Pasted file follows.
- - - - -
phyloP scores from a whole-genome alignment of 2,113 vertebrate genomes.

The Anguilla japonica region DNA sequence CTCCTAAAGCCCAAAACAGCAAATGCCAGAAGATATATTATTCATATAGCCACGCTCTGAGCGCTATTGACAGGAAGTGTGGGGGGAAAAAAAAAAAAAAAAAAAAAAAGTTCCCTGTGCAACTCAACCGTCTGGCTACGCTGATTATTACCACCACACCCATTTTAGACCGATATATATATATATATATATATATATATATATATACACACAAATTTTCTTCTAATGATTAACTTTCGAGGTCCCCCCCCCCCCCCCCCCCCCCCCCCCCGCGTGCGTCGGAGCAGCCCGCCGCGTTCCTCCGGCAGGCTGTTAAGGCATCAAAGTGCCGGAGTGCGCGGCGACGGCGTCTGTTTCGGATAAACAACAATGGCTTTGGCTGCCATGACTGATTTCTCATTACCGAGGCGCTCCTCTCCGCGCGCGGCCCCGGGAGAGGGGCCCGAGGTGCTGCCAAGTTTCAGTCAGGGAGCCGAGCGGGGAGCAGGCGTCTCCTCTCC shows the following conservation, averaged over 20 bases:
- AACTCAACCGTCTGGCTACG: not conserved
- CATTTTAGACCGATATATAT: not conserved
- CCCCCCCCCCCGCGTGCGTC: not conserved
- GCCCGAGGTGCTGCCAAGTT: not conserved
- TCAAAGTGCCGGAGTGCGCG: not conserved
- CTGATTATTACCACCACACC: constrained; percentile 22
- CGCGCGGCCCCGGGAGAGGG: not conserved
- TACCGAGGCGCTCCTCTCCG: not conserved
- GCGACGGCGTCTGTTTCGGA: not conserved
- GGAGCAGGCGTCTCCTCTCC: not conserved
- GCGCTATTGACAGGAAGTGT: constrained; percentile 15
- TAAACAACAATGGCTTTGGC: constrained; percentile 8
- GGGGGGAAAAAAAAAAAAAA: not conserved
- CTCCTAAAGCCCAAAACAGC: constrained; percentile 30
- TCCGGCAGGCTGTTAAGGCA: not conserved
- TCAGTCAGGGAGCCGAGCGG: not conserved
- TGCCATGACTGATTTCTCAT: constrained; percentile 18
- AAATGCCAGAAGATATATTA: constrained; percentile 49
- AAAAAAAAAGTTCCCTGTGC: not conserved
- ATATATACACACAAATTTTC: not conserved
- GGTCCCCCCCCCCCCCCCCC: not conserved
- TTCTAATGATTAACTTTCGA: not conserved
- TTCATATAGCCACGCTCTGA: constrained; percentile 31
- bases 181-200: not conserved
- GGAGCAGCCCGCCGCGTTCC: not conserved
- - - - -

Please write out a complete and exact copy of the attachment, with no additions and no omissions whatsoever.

phyloP scores from a whole-genome alignment of 2,113 vertebrate genomes.

The Anguilla japonica region DNA sequence CTCCTAAAGCCCAAAACAGCAAATGCCAGAAGATATATTATTCATATAGCCACGCTCTGAGCGCTATTGACAGGAAGTGTGGGGGGAAAAAAAAAAAAAAAAAAAAAAAGTTCCCTGTGCAACTCAACCGTCTGGCTACGCTGATTATTACCACCACACCCATTTTAGACCGATATATATATATATATATATATATATATATATATACACACAAATTTTCTTCTAATGATTAACTTTCGAGGTCCCCCCCCCCCCCCCCCCCCCCCCCCCCGCGTGCGTCGGAGCAGCCCGCCGCGTTCCTCCGGCAGGCTGTTAAGGCATCAAAGTGCCGGAGTGCGCGGCGACGGCGTCTGTTTCGGATAAACAACAATGGCTTTGGCTGCCATGACTGATTTCTCATTACCGAGGCGCTCCTCTCCGCGCGCGGCCCCGGGAGAGGGGCCCGAGGTGCTGCCAAGTTTCAGTCAGGGAGCCGAGCGGGGAGCAGGCGTCTCCTCTCC shows the following conservation, averaged over 20 bases:
- AACTCAACCGTCTGGCTACG: not conserved
- CATTTTAGACCGATATATAT: not conserved
- CCCCCCCCCCCGCGTGCGTC: not conserved
- GCCCGAGGTGCTGCCAAGTT: not conserved
- TCAAAGTGCCGGAGTGCGCG: not conserved
- CTGATTATTACCACCACACC: constrained; percentile 22
- CGCGCGGCCCCGGGAGAGGG: not conserved
- TACCGAGGCGCTCCTCTCCG: not conserved
- GCGACGGCGTCTGTTTCGGA: not conserved
- GGAGCAGGCGTCTCCTCTCC: not conserved
- GCGCTATTGACAGGAAGTGT: constrained; percentile 15
- TAAACAACAATGGCTTTGGC: constrained; percentile 8
- GGGGGGAAAAAAAAAAAAAA: not conserved
- CTCCTAAAGCCCAAAACAGC: constrained; percentile 30
- TCCGGCAGGCTGTTAAGGCA: not conserved
- TCAGTCAGGGAGCCGAGCGG: not conserved
- TGCCATGACTGATTTCTCAT: constrained; percentile 18
- AAATGCCAGAAGATATATTA: constrained; percentile 49
- AAAAAAAAAGTTCCCTGTGC: not conserved
- ATATATACACACAAATTTTC: not conserved
- GGTCCCCCCCCCCCCCCCCC: not conserved
- TTCTAATGATTAACTTTCGA: not conserved
- TTCATATAGCCACGCTCTGA: constrained; percentile 31
- bases 181-200: not conserved
- GGAGCAGCCCGCCGCGTTCC: not conserved